The song was released as the third single by the Shangri-Las, their first on Red Bird Records, and became a number five hit on the Billboard Hot 100,[6] and number nine on the Cashbox R&B chart.[7] It also hit number fourteen on the UK Singles Chart, and became more successful in the UK when reissued on several occasions in the 1970s.

Cash Box described it as "a hauntingly plaintive pop-r&b romancer with an off-beat rapidly-changing, hard-shufìiin' beat."[8]

The Shangri-Las' recording placed #395 on Rolling Stone's 500 Greatest Songs of All Time list in 2004. Billboard named the song #26 on their list of 100 Greatest Girl Group Songs of All Time.[9]

In the early 1970s, Buddah Records released a "Radio Active Gold" oldies 45 containing an undubbed version of the demo (no echo or sound effects). This version is timed at 2:17, and the intro is the "Remember..." chorus without Mary Weiss' lead vocal. This version (the technical term for it is an underdub) first appeared on a 1969 Buddah compilation album entitled Incense and Oldies, along with an alternate version of "Give Him a Great Big Kiss".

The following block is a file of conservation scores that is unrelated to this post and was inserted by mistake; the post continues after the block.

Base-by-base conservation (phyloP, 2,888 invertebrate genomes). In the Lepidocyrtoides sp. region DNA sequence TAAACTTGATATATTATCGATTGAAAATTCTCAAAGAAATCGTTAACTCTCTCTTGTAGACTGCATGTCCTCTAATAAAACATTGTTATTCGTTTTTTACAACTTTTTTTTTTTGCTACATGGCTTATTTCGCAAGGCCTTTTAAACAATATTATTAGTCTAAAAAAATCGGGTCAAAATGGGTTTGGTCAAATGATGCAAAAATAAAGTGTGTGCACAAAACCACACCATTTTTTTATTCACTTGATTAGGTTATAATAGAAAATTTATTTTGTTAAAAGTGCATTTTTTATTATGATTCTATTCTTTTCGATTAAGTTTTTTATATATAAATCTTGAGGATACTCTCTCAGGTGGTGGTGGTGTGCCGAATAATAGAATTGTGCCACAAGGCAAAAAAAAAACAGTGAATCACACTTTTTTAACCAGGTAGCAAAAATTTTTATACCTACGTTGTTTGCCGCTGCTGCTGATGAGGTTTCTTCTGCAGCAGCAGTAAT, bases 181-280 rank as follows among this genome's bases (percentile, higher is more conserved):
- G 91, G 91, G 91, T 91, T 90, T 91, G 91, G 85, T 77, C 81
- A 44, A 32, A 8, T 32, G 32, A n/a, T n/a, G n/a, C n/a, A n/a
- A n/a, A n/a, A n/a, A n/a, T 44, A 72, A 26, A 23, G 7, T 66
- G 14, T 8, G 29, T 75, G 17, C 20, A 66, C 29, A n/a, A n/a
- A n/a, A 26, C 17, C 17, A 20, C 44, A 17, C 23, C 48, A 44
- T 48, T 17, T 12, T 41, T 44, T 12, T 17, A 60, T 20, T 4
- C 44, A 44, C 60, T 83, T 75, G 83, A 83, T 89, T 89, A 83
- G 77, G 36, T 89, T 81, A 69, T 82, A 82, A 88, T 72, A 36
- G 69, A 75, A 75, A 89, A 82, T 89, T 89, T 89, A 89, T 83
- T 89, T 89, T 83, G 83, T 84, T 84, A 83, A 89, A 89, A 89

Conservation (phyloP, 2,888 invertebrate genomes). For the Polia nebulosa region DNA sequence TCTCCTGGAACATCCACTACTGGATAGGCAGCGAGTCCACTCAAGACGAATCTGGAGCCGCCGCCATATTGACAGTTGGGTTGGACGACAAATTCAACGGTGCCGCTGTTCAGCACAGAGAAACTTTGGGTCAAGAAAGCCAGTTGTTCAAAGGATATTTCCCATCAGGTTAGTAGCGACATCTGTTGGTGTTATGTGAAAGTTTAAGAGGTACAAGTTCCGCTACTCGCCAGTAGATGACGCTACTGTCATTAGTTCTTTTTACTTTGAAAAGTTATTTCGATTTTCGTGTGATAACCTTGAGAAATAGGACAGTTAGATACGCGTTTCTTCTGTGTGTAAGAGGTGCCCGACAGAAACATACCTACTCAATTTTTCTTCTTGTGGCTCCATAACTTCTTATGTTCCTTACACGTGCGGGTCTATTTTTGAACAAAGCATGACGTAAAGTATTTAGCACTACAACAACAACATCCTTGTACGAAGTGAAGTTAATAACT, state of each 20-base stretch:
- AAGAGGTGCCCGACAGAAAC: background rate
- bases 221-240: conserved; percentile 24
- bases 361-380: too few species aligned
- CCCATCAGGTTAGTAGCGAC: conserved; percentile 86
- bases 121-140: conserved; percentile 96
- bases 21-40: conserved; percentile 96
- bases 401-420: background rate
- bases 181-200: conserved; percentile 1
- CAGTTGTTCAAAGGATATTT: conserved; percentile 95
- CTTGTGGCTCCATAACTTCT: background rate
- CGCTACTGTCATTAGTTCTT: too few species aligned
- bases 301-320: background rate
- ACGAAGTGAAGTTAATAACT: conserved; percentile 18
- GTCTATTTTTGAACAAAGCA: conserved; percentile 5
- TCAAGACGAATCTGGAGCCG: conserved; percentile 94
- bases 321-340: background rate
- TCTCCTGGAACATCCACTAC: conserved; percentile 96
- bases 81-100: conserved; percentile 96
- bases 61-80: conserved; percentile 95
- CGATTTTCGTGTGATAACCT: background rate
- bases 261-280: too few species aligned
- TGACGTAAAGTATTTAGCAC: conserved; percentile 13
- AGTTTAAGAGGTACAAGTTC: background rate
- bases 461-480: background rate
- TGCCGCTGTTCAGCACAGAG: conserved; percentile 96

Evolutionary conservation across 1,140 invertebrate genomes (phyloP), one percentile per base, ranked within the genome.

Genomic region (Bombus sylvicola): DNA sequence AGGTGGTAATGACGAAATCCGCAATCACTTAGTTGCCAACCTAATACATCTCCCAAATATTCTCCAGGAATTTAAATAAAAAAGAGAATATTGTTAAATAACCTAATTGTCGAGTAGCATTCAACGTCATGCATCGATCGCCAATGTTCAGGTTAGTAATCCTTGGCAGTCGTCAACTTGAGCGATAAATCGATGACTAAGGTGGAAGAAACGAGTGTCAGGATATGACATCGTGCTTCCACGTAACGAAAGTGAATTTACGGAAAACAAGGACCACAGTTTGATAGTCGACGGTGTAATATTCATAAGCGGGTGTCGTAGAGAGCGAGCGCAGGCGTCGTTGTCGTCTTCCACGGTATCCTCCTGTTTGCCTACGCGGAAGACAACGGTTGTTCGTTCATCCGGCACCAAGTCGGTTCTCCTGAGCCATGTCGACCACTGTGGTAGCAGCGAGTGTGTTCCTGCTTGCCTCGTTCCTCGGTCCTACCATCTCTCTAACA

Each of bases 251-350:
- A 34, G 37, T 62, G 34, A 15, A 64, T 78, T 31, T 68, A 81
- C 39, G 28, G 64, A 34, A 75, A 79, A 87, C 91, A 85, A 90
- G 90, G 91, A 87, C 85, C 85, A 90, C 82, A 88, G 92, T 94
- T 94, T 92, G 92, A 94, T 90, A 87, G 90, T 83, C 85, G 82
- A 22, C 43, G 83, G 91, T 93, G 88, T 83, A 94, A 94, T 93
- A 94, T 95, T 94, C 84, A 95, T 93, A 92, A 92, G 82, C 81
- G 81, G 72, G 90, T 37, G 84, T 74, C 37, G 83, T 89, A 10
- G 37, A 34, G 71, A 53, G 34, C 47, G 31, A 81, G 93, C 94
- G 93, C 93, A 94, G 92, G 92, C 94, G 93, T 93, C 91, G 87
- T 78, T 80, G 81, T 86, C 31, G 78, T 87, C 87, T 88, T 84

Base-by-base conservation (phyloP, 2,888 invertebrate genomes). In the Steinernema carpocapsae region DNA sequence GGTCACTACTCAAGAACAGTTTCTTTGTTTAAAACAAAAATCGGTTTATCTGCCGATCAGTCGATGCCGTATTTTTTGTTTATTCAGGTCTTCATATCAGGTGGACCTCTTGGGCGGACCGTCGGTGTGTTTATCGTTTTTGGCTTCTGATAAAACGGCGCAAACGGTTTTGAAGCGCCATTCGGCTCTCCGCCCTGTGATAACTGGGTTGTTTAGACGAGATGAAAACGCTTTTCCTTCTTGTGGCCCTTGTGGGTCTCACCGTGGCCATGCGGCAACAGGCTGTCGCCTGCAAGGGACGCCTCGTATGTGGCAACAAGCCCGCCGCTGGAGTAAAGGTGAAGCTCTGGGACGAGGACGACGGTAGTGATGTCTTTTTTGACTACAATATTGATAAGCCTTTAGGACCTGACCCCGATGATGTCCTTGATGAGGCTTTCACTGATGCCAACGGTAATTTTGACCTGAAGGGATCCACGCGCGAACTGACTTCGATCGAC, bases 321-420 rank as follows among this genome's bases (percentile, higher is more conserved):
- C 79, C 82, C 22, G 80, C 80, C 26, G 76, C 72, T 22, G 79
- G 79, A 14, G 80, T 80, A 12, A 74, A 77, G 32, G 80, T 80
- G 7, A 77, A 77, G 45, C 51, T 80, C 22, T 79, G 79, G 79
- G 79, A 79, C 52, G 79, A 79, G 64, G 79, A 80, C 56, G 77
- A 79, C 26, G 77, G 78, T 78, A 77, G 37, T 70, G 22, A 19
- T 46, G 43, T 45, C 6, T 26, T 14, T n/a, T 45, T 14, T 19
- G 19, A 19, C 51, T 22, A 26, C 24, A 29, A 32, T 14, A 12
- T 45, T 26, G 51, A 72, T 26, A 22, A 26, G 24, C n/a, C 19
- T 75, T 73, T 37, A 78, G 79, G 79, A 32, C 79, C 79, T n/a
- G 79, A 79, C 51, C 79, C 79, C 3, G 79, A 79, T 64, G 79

According to musicologist Albin J. Zak:[2]

The Shangri-Las

  • Mary Weiss – lead vocal
  • Marge Ganser – backing vocal
  • Mary Ann Ganser – backing vocal
  • Betty Weiss – backing vocal

Additional musicians and production

Chart history[edit]

Aerosmith version[edit]

"Remember (Walking in the Sand)"
Single by Aerosmith
from the album Night in the Ruts
B-side"Bone to Bone"
ReleasedDecember 11, 1979
GenreBlues rock, hard rock
Songwriter(s)George Morton
Producer(s)Aerosmith, Gary Lyons
Aerosmith singles chronology
"Chip Away the Stone"
"Remember (Walking in the Sand)"
"Bitch's Brew"


Aerosmith released a more rock oriented version of the song featuring uncredited backing vocals by Mary Weiss of the Shangri-Las as a single in 1979. Released on Columbia Records it was taken from the group's sixth studio album Night in the Ruts and was also included on their Greatest Hits album. Aerosmith's cover was co-produced by Gary Lyons. It charted on the Billboard Hot 100 at number 67. It also peaked at number 29 on the Canadian RPM singles chart in March 1980.[18]

Louise Goffin version[edit]

In 1979, Louise Goffin released a remake of the song on her debut album, Kid Blue. That version reached #43 on the Billboard Hot 100.[19]

In popular culture[edit]

The bridge of The Beatles' 1995 single "Free as a Bird", with its similar lyric "Whatever happened to the life we once knew?", pays homage to the song.[20]